5/5

Hacksaw Ridge
The first half of this film does not deserve an Oscar as much as the second maybe does. It’s quite corny and not very subtle in its approach when it comes to the drama. The war scenes however, are as viscerally amazing as they are brutal, they are very well done and truly pack a punch. It’s a solid war film that’s heart-warming but also a bit heavy handed at times. At least it earned Andrew Garfield the nomination that he definitely deserved for Silence instead… (he’s still very good in this though!)
3.5/5

Moana
I loved how colourful this film was, some of the visuals were absolutely gorgeous. The music is really powerful and I loved how it was used thematically and not just for the big set pieces (though ‘How Far I’ll Go’ is on repeat right now…). A great story for both adults and children, a brilliant and well-rounded family film. Just as good as Disney Animation’s previous film Zootopia, are they becoming the new Pixar?
4.5/5

Hell or High Water
This film is one that’s smart with its simple approach. It’s deeply layered in a way that never makes you root for one side of the characters over the others, the cops or the robbers. It’s a solid thriller with some great performances from all involved, worth a watch but probably not going to rake in the awards like some of the other films in this post.
4/5

Well there you go, I'm actually a little excited to see how this Oscars goes down, is it La La Land's show or is something going to come out a steal its thunder? Do you care? Let me know in the comments below.

Thanks for reading! 

Friday, 17 February 2017

Podcast: Cinebois2Cinemen

So this week I wanted to share with you a podcast that I have been listening to called Cinebois2Cinemen. It's a new project from three of my friends that I studied with at University, Daniel Smith, Alfie Martin and Ben Kersey. Now I'm not just promoting this because they're my friends but also because the content they are creating is really good! I'm big fan of podcasts in general and the quality of their production and the depth of their discussion is just as good as the best. I'm hooked already, it's like being back in Falmouth, having serious discussions about film and the industry but also having a good laugh as well. If I haven't hooked you then they have also written a little something themselves to entice you in:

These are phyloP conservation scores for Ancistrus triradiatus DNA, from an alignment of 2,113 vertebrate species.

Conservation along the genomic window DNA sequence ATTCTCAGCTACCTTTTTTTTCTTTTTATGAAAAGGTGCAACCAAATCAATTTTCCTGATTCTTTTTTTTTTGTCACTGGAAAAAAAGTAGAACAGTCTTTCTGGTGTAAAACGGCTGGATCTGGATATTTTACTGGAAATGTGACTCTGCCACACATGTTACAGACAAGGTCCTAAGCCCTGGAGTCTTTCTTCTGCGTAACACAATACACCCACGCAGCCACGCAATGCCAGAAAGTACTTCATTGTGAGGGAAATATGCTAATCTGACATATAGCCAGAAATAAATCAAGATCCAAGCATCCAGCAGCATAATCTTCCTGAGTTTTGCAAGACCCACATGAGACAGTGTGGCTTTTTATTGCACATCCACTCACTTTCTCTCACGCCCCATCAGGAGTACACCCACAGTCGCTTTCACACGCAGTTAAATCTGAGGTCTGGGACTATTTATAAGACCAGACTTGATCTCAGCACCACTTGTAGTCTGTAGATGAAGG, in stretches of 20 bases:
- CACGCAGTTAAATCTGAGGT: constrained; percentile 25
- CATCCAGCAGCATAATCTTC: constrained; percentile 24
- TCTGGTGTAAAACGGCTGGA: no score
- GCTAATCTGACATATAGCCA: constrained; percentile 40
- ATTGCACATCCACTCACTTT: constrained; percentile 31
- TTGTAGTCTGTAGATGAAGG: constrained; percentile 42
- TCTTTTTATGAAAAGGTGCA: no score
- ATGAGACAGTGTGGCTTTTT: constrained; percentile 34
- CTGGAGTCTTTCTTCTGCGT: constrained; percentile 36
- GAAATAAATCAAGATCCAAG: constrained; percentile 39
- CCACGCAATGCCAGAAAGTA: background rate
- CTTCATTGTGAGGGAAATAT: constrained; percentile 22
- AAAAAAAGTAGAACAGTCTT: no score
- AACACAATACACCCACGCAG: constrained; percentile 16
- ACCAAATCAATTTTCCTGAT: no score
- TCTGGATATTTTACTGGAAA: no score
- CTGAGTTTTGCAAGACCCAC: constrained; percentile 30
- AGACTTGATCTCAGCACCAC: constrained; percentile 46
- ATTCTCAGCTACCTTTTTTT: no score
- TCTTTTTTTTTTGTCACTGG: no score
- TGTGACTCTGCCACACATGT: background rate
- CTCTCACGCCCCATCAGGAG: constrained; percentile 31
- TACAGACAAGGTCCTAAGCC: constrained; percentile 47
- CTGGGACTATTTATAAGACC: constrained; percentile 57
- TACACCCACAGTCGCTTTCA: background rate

'Cinebois2Cinemen' is a weekly film podcast that aims to provide in-depth discussion and analysis on the weeks releases with a veneer of casual silliness and self deprecatory humour that permeates 99% of all our conversations away from the microphone. Our aspirations for the podcast are simple; As we approach our one month anniversary it seems fitting to expand our listening base away from friends and family who listen just to be polite. In the future we've planned (perhaps rather over zealously) a few changes to the formula, such as dragging guests on from all walks of life and even livecasts should you wish to put the horribly high voices to the constantly greasy faces. All jokes aside, we genuinely love talking about films, and would love people who share that love to have a listen, get in touch and provide feedback (good and bad). This week, we chat about Moonlight, and follow that on with a discussion about masculine portrayals in film. We've got a few others in the back catalogue where we discuss other films and what we felt were subjects relevant should you be feeling fruity. Thanks to Alex for sharing the podcast. Love, Cinebois2Cinemen

I urge you guys to check this out, what I've heard so far is great and it can only get better. If you love film then this is definitely one for you. You can check out the latest podcast on Moonlight below:



I'm going to have to wait on that one because I have yet to have seen Moonlight as my local cinema will not be screening the Oscar nominated and highly critically praised film (not bitter...). If you're like me or want to start the podcast from it's very beginning then you can check out the first episode on La La Land here: